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Sabrina Faas, owner of Bayswater Tea Co., is photographed across the street from her store in Vancouver, on Nov. 8, 2019. Small business owners have been hit with tax increases that include the air space above the building because of rising land values in the area.Rafal Gerszak/The Globe and Mail

Aftershocks from the housing boom are sweeping over small businesses in the urban cores of Vancouver and Toronto as soaring land values drive up assessments and, in turn, trigger annual increases in property taxes running into tens of thousands of dollars.

Those higher taxes are a significant hit on the bottom line of retail businesses operating on slender profit margins. For some, it means the prospect of closing.

The years-long rise in prices for residential real estate is at the heart of the problem. Land values soared, not just for housing, but for commercial properties as well. Higher home prices also led municipalities to take steps to expand the supply of housing, including changes to zoning that allow residential uses in formerly commercial areas.

Together, those two factors set the stage for steep and sudden increases in official estimates of the “highest and best use” of a property, and in tax bills. Assessors use the principle of highest and best use – the building and improvements of a property that create the highest value – based on a number of considerations, including market demand and legally permitted uses. The key point is this: The highest and best use may not be the building that currently exists.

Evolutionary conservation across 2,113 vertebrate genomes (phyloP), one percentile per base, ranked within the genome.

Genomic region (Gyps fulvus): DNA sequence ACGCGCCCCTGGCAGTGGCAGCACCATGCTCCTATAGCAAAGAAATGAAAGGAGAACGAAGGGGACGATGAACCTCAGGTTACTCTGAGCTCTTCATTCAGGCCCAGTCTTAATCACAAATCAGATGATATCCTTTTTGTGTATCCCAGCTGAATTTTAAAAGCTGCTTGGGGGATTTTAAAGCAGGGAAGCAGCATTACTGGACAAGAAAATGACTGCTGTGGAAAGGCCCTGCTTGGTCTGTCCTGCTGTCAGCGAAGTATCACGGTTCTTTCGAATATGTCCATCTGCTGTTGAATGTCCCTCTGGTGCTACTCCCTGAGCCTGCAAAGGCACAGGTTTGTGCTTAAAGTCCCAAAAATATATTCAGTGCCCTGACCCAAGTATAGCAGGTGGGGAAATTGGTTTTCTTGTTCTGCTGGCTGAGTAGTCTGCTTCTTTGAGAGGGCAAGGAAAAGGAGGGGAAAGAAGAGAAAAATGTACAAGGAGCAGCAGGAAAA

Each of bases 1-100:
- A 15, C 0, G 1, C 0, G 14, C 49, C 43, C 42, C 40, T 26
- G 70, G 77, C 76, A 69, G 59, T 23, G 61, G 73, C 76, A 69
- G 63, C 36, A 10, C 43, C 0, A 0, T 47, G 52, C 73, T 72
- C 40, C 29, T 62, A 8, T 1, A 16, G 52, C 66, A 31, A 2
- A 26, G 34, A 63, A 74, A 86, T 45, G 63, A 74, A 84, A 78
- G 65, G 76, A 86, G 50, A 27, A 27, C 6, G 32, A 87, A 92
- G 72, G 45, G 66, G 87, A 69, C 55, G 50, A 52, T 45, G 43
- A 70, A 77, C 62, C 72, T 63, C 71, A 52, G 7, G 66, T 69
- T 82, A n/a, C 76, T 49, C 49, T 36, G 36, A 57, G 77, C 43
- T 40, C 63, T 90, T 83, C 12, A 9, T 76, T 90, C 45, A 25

In areas with rapid growth, such as the urban cores of Toronto and Vancouver, the highest and best use could be a condo tower or townhouse development, which means the owners of such properties face much higher assessments, and a much higher tax bill.

Vancouver’s Kitsilano neighbourhood is full of one- and two-storey retail storefronts that give the neighbourhood a throwback appeal, making it home to precisely the sort of businesses that are most vulnerable. Sabrina Faas, owner of Bayswater Tea Co. in Kitsilano, says the annual tax bill for her three-person business has climbed by nearly $10,000 since 2016, one more financial burden to shoulder. In essence, her 1,265-square-foot shop is being taxed as if it had a residential building atop it. Or as, Ms. Faas puts it: “I’m paying for air.”

Ms. Faas estimates she would need to increase her revenue by more than $25,000 to cover that additional cost. But she has limited room to raise prices, so most of the higher tax bill will come out of her bottom line.

Five kilometres to the east, The Beaumont Studios faces even starker consequences. Founder and executive director Jude Kusnierz says her not-for-profit business renting space to artists may have to start winding down. The tax bill skyrocketed to $110,000 in 2019 from $46,000 four years ago; the studio’s financial plan forecasts another $18,000 increase in 2020. Ms. Kusnierz says she hopes Vancouver city council will deliver some tax relief, but without it, the business that expanded over 15 years and grew into a second building will have to close.

The softening of the B.C. real estate market in the past two years temporarily reduced the upward movement of assessments in Vancouver, says Paul Sullivan, senior partner at the real estate consulting firm Burgess, Cawley, Sullivan and Associates Ltd. But he says land values would have to plummet drastically for the tax increases to roll back.